It’s the never-ending plight of actors, musicians, and writers: the request for free work.
And yes, every artist will work for free at some point in his or her life. It’s a way to both exposure and experience in our ever-competitive cities and a right of passage in many creative industries.
But there comes a point when you stop.
In recent weeks, I’ve noticed a series of like-heavy social media posts from friends in artistic, social, or other creative professions who are clearly (and rightfully) offended by either a request to work for free, to post to thousands of followers from the goodness of their hearts, or to share contact lists that took years of networking and relationship-building to create.
Personally, I’ve found myself bombarded with requests for “favours” from people I haven’t spoken to in years, ranging from tickets to events and access my PR contacts, to requests to promote other people’s work on social media for nothing in return. Of course, as a writer, requests to work for free continues on the regular.
I began to chat with a few of my peers about it.
It seems like a topic that could easily become a rant in the right-brained minds of many of us, myself included. So instead of going down that route, I will outline how it feels (most of the time) when you ask me to work for free or when you reach out only when you want something:
I feel undermined.
When you ask me to work for free, it can feel like you don’t think I’m an experienced enough professional for you to drop dollars on, and that I need to do things for exposure. That undermines my skill-set and talent that I have worked hard to build. Nobody likes feeling like the “affordable option.”
I feel used.
If I haven’t heard from you in years yet you emerge out of the woodwork with a request for a favour that is masked in pleasantries, it diminishes the initial excitement I felt from seeing I had a message from you in the first place. (And just a FYI: if I’m going to go out of my way to do anyone a favour, it’s probably going to be for an actual friend).
It angers me.
There is a fine line between asking for a favour (if you’re a close friend, please do) and asking me to work for free with absolutely nothing in it for me. It doesn’t even have to be in the form of cash; just a way to reciprocate the favour, or to make it more worth my time. And I promise you, 90 percent of the time your promises of “exposure” or “experience” aren’t cutting it.
I feel guilty.
Even though I shouldn’t, I always feel guilty turning down the “opportunity” when it just doesn’t make sense for me. I feel rude and slightly like a bad person for not accepting these offers by some people. Sometimes I even just ignore them, further jeopardizing my relationship with the other person (and making it super awkward the next time we run into one another).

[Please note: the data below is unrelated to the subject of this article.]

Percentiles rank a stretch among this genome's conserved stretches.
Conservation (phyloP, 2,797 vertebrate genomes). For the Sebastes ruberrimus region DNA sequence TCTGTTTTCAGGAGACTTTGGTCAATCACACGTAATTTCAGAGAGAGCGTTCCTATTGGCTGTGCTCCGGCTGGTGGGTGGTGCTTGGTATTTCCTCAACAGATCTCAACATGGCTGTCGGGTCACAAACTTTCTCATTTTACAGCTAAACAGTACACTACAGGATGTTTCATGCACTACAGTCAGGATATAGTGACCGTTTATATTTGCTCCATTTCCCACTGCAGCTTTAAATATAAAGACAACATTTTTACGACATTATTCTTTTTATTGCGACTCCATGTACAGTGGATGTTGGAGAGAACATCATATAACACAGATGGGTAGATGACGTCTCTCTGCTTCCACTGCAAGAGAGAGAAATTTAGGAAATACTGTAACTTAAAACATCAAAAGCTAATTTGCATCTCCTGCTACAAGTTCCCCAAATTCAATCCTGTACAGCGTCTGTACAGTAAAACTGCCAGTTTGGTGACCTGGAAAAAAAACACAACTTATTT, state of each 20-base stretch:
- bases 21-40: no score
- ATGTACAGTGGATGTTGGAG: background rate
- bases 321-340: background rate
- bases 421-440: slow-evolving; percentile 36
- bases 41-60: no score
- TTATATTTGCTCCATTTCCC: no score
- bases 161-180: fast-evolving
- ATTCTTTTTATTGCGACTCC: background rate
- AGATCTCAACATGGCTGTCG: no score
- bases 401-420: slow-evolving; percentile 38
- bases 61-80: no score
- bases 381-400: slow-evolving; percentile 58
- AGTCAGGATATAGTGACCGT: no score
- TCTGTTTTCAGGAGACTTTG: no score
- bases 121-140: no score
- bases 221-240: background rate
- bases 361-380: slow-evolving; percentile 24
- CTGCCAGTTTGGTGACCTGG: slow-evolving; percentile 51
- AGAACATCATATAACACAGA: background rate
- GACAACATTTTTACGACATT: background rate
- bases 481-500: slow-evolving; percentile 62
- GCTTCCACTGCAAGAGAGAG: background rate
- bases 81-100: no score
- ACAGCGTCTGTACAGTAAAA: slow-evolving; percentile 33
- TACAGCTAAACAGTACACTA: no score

I feel like you don’t value my time.
We all could use a few more hours in the day to tackle our never-ending to-do lists (and if you don’t, please share your secret with me). Time spent working for free means other areas of my life suffer. I’d rather not fill my limited free time with free work (but thanks).
It frustrates me.
It’s bothersome that people don’t equate the same value to the work of people in the arts as they do other professions. Would you ask your dentist friend for a free check-up? Or ask your friend who owns a store for a free pair of jeans or shoes? Probably not.
Now, the thing is, I honestly believe that – in 90 per cent of cases – the asker of the favour seeks your expertise earnestly and simply lacks awareness. At least that’s what I’d like to think. Perhaps some people really don’t understand the value of contact lists or how bold some asks are. And perhaps some people do genuinely think I’d benefit from the promise of exposure or a “picking of brains” coffee date.
I am also a fan of bartering among the creative class and of supporting one another. I get that cash is tight for most of us. But I am just so sick of being contacted for things by people who wouldn’t contact me otherwise, and by people who haven’t so much as tossed a “like” to a post of mine since we became “friends,” or supported any charity I had attempted to raise funds for in recent years.
Of course, there is a bit of a slippery slope, because there are things I still would do for free, like interview a high-profile celeb or shoot a short film just for reel material. If the work involves supporting a cause I’m passionate about, I’m all in.
But if it’s for someone else’s gain and comes at a loss for me, it doesn’t make sense most of the time. I understand that it’s difficult to place value on non-tangible things or to assess whether someone is “beyond” working for free. But next time you reach out to someone, take the time to really assess why they should care, what’s in it for them, and your relationship with the person.
Thanks in advance.